Microtubules are complex organelles which are involved in a number of cellular functions, including the regulation of cytokine production. Presently, little is known about the composition and function of microtubules in mononuclear phagocytes, about the role of microtubules during the mononuclear phagocyte's inflammatory response, or about the mechanism by which microtubules are involved with the production of cytokines, such as interleukin-1beta and tumor necrosis factor-alpha. This Clinical Investigator Award proposal will provide important new information regarding monocyte and alveolar macrophage microtubules at rest and during inflammation. The award will commence at the completion of the candidate's third year as a Parker B. Francis Fellow in Pulmonary Research and provide support for the first five years as a junior faculty member. The candidate is unequivocally committed to a career in academic research; this award will provide a foundation for a career as an independent investigator in pulmonary cell biology. The proposal has three major objectives: (1) to investigate differences in the composition of microtubules during various stages of mononuclear phagocyte differentiation and during mononuclear phagocyte activation, (2) to determine the mechanism by which microtubular proteins affect interleukin-1beta and tumor necrosis factor-alpha production, and (3) to obtain didactic instruction to facilitate these studies and to provide a solid background in protein biochemistry and molecular biology for further career development in clinical research. This proposal integrates the pulmonary clinical research expertise of the sponsors, Dr. Mark Wewers and Dr. James Gadek, with the basic science expertise of three faculty members from the Departments of Molecular Genetics, Cell Biology, and Pharmacy at the Ohio State University. These advisors are all actively studying different aspects of microtubule structure and function. This unique combination of support provides the ideal environment for the developing clinical investigator. Furthermore, the studies planned will result in a clearer picture of cytokine production in response to inflammatory stimuli and will result in a better understanding of the relatively under-investigated area of the role of microtubules in lung disease and sepsis.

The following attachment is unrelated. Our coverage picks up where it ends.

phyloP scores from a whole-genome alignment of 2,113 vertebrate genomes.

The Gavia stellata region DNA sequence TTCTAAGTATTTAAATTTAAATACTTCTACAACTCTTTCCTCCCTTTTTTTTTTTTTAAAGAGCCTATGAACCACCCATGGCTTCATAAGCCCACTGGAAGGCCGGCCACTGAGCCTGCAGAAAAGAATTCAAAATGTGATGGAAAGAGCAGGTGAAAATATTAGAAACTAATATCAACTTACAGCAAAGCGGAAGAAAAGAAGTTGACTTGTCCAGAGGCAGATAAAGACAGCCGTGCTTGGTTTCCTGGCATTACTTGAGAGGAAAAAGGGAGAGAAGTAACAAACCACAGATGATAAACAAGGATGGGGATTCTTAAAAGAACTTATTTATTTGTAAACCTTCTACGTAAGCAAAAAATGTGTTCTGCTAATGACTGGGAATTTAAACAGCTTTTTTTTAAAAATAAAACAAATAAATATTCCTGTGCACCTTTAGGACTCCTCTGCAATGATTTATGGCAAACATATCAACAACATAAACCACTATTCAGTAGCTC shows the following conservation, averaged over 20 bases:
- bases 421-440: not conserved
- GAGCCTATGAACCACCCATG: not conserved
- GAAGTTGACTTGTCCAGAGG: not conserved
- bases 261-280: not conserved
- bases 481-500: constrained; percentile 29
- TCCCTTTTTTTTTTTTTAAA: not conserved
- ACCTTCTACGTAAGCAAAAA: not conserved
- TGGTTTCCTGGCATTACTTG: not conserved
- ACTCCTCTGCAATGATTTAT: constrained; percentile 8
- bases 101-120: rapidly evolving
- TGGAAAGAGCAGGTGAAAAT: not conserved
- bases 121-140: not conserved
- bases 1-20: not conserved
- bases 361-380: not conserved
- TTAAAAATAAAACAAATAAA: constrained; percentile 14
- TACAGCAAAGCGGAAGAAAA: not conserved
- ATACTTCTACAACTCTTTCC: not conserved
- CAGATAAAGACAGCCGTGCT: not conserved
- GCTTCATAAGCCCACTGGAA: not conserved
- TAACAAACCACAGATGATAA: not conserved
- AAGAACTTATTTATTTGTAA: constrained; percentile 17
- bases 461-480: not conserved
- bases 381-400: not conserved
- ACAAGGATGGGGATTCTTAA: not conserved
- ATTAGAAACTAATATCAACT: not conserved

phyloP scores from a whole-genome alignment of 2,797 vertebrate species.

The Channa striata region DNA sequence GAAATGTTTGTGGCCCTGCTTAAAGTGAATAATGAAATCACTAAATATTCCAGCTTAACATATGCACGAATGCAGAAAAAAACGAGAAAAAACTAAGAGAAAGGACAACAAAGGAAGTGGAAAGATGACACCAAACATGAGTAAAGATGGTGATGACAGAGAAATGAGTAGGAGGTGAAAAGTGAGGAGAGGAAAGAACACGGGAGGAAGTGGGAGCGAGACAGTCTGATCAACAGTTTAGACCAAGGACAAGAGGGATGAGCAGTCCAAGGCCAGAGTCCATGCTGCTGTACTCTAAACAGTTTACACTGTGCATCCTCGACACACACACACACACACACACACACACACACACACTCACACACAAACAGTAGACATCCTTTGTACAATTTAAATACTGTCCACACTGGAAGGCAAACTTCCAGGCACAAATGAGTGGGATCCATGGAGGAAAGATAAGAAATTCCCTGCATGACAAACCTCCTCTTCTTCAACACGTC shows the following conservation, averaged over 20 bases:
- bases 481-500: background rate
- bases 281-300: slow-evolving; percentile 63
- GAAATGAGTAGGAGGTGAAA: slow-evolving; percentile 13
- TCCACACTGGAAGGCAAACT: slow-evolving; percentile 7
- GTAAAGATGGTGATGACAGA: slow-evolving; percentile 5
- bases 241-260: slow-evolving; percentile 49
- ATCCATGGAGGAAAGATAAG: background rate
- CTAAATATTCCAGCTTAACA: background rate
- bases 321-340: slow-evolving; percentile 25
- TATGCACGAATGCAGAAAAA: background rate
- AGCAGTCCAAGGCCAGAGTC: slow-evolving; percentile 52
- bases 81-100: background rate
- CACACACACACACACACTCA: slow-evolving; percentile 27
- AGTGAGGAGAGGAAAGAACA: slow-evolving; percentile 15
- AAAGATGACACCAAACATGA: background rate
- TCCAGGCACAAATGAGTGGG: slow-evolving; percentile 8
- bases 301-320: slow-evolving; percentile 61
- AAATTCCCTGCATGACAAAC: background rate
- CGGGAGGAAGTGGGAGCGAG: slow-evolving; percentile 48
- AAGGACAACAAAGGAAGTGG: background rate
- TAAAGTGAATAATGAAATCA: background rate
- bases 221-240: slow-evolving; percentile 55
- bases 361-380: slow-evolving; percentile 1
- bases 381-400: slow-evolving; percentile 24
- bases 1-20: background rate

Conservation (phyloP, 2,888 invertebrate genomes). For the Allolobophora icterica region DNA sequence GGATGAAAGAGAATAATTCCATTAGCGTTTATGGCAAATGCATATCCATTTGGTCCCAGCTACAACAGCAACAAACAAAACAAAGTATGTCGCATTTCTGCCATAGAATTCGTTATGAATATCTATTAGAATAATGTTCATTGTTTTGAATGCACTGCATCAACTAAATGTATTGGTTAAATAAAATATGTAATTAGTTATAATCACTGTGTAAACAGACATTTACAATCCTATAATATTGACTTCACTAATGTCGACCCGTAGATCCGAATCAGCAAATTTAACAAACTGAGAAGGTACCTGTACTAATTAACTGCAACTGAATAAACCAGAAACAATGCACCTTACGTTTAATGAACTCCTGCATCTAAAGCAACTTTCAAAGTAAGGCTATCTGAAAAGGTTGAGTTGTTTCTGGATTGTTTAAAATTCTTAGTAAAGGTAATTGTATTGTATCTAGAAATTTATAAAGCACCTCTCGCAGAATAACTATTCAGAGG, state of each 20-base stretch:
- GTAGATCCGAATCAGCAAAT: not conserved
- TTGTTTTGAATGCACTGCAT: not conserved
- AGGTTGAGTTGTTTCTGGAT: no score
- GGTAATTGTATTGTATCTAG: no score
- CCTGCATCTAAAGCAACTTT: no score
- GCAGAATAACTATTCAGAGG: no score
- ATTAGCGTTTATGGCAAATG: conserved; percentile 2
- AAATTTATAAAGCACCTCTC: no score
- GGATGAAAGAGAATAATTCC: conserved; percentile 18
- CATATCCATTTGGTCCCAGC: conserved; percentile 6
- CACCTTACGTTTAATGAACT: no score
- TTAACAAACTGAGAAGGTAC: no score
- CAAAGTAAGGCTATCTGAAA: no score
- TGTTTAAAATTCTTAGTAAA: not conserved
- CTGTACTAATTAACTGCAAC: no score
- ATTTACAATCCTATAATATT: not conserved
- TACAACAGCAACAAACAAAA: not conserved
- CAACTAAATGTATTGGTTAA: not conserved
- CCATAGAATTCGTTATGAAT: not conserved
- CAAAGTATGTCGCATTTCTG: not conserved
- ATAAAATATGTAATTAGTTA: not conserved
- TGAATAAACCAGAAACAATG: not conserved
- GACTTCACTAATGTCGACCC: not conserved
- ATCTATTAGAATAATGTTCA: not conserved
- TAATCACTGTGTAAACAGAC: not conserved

National Institute of Health (NIH)
National Heart, Lung, and Blood Institute (NHLBI)
Clinical Investigator Award (CIA) (K08)
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Special Emphasis Panel (SRC (OG))
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Ohio State University
Internal Medicine/Medicine
Schools of Medicine
United States
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Allen, J N; Liao, Z; Moore, S A et al. (1997) Changes in mononuclear phagocyte microtubules after endotoxin stimulation. II. Changes in microtubule composition. Am J Respir Cell Mol Biol 16:127-32
Allen, J N; Moore, S A; Liao, Z et al. (1997) Changes in mononuclear phagocyte microtubules after endotoxin stimulation. I. Changes in microtubule stability. Am J Respir Cell Mol Biol 16:119-26
Allen, J N; Moore, S A; Pope-Harman, A L et al. (1995) Immunosuppressive properties of surfactant and plasma on alveolar macrophages. J Lab Clin Med 125:356-69
O'Brien Jr, J M; Wewers, M D; Moore, S A et al. (1995) Taxol and colchicine increase LPS-induced pro-IL-1 beta production, but do not increase IL-1 beta secretion. A role for microtubules in the regulation of IL-1 beta production. J Immunol 154:4113-22
Allen, J N; Moore, S A; Wewers, M D (1993) Taxol enhances but does not induce interleukin-1 beta and tumor necrosis factor-alpha production. J Lab Clin Med 122:374-81